ABSTRACT: PURPOSE: This cost analysis aimed to quantify the cost of IGRT in relation to IGRT frequency and modality with Cone Beam Computed Tomography (CBCT) or orthogonal electronic portal imaging with fiducial markers (EPI-FM). MATERIAL AND METHODS: Patients undergoing IGRT for localized prostate cancer were randomized into two prostate control frequencies (daily or weekly). Costs were calculated based on the micro-costing results according to hospitals' perspectives (in Euros, 2009) and the time horizon was radiation therapy. RESULTS: A total of 208 patients were enrolled in seven French cancer centers. A total of 6865 fractions were individually analyzed. The mean total treatment fraction duration was 21.0min for daily CBCT and 18.3min for daily EPI-FM. Increasing the control frequency from weekly to daily increased the mean treatment fraction duration by 7.3min (+53%) for CBCT and 1.7min (+10%) for EPI-FM (p⩽0.01). The mean additional cost per patient of daily controls compared with weekly controls was €679 and €187 for CBCT and EPI-FM, respectively (p<0.0001). CONCLUSIONS: The incremental costs due to different prostate IGRT strategies are relatively moderate, suggesting that daily IGRT combined with intensity-modulated RT (IMRT) could be administered in cases of high-dose radiation delivery to the prostate.
Radiotherapy and Oncology 01/2013; · 5.58 Impact Factor
ABSTRACT: To perform a randomized trial comparing 70 and 80 Gy radiotherapy for prostate cancer.
A total of 306 patients with localized prostate cancer were randomized. No androgen deprivation was allowed. The primary endpoint was biochemical relapse according to the modified 1997-American Society for Therapeutic Radiology and Oncology and Phoenix definitions. Toxicity was graded using the Radiation Therapy Oncology Group 1991 criteria and the late effects on normal tissues-subjective, objective, management, analytic scales (LENT-SOMA) scales. The patients' quality of life was scored using the European Organization for Research and Treatment of Cancer Quality of Life Questionnaire 30-item cancer-specific and 25-item prostate-specific modules.
The median follow-up was 61 months. According to the 1997-American Society for Therapeutic Radiology and Oncology definition, the 5-year biochemical relapse rate was 39% and 28% in the 70- and 80-Gy arms, respectively (p = .036). Using the Phoenix definition, the 5-year biochemical relapse rate was 32% and 23.5%, respectively (p = .09). The subgroup analysis showed a better biochemical outcome for the higher dose group with an initial prostate-specific antigen level >15 ng/mL. At the last follow-up date, 26 patients had died, 10 of their disease and none of toxicity, with no differences between the two arms. According to the Radiation Therapy Oncology Group scale, the Grade 2 or greater rectal toxicity rate was 14% and 19.5% for the 70- and 80-Gy arms (p = .22), respectively. The Grade 2 or greater urinary toxicity was 10% at 70 Gy and 17.5% at 80 Gy (p = .046). Similar results were observed using the LENT-SOMA scale. Bladder toxicity was more frequent at 80 Gy than at 70 Gy (p = .039). The quality-of-life questionnaire results before and 5 years after treatment were available for 103 patients with no differences found between the 70- and 80-Gy arms.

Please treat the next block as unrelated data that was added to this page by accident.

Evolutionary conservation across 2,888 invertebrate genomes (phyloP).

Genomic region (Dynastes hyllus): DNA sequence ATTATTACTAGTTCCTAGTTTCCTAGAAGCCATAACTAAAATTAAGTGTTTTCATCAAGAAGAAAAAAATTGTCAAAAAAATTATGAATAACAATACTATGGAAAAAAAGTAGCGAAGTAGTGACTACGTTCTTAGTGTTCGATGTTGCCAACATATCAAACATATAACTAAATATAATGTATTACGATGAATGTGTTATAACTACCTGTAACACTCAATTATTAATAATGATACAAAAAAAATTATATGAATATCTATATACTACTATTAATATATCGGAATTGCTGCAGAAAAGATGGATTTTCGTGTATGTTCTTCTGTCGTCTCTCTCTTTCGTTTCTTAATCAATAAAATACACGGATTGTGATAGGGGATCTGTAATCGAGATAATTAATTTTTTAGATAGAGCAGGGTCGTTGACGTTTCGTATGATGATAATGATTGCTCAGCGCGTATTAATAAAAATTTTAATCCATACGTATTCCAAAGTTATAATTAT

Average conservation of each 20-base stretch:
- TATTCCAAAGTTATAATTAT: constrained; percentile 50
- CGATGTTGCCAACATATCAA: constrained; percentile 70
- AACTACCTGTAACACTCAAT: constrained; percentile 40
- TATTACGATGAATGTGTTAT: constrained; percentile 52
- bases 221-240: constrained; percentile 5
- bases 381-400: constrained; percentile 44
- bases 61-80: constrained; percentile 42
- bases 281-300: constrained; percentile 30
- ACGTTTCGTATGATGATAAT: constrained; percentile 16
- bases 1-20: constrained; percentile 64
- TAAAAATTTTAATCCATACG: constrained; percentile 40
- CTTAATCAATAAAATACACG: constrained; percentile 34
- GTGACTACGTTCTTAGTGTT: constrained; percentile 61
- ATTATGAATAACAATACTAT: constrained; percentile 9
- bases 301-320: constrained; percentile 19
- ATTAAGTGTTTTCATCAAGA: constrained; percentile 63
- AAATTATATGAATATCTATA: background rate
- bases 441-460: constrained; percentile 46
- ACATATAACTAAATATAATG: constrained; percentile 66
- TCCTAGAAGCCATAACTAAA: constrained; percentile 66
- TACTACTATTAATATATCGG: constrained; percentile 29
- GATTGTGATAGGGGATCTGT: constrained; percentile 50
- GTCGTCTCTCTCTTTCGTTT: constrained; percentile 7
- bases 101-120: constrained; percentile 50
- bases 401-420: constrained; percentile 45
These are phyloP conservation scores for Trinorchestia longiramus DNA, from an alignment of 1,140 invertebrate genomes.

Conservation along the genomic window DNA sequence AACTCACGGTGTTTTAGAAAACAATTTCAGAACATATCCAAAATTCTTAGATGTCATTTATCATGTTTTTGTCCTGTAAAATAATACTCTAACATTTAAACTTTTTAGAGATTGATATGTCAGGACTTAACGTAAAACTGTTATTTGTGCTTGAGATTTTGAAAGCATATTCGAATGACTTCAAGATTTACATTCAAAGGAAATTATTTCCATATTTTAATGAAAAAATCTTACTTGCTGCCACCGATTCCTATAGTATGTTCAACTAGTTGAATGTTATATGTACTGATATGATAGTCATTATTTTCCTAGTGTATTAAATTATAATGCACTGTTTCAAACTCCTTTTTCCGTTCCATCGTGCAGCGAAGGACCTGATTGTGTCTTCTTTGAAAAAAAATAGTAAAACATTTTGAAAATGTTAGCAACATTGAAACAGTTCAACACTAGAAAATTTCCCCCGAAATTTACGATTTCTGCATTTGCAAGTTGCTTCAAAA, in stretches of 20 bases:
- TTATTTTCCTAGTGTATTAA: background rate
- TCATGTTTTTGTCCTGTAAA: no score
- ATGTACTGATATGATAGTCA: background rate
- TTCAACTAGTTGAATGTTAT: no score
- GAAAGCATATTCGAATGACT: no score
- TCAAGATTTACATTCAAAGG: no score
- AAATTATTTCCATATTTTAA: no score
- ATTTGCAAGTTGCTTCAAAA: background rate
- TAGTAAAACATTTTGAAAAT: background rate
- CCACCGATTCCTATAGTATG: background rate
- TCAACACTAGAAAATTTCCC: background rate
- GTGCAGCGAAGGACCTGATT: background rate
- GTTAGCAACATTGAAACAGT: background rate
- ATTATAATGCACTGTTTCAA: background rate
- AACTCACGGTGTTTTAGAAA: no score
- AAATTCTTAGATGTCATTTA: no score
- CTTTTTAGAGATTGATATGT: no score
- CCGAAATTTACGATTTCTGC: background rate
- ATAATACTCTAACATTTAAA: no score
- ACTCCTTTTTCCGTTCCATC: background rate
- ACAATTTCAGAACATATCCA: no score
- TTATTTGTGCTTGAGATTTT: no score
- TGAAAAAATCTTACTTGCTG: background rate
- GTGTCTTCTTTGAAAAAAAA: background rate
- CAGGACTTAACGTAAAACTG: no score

High-dose radiotherapy provided a better 5-year biochemical outcome with slightly greater toxicity.
International journal of radiation oncology, biology, physics 12/2010; 80(4):1056-63. · 4.59 Impact Factor
ABSTRACT: To describe treatments and acute tolerance in a randomized trial comparing 70 Gy and 80 Gy to the prostate in patients with localized prostate cancer.
Between September 1999 and February 2002, 306 patients were randomized to receive 70 Gy (153 patients) or 80 Gy (153 patients) in 17 institutions. Patients exhibited intermediate-prognosis tumors. If the risk of node involvement was greater than 10%, surgical staging was required. Previous prostatectomy was excluded, and androgen deprivation was not admitted. The treatment was delivered in two steps. PTV1-including seminal vesicles, prostate, and a 1-0.5-cm margin-received 46 Gy given with a 4-field conformal technique. PTV2, reduced to prostate with the same margins, irradiated with at least 5 fields. Dose was prescribed according to ICRU recommendations in the 70 Gy group, but adapted at the 80 Gy level.
All patients but one in the 80 Gy arm completed the treatment. In the 70 Gy arm, the mean dose to the PTV2 was 69.5 Gy. In the 80 Gy arm, the mean dose in the PTV2 was 78.5 Gy. Acute toxicity according to Radiation Therapy Oncology Group scale during treatment was reported in 306 patients. There was no statistically significant difference between the two arms: 12% had no toxicity, 80% complained of bladder toxicity, and 70% complained of rectal symptoms. Two months after the end of treatment, 43% of the 70 Gy level and 48% of the 80 Gy level complained of side effects, including 24% and 20% of sexual disorders. There was 6% and 2% of Grade 3 urinary and rectal toxicity. Five patients required a 10-29-day suspension of the treatment. Acute Grade 2 and 3 side effects were related to PTV and CTV1 size, which was the only independent predictive factor in multivariate analysis. Toxicity was not related to the center, age, arm of treatment, or selected data from dose-volume histogram of organ at risk.
Treatments were completed in respect to constraints. Acute toxicity was acceptable. Intensity of toxicity depended on target volumes.
International Journal of Radiation OncologyBiologyPhysics 12/2004; 60(4):1056-65. · 4.11 Impact Factor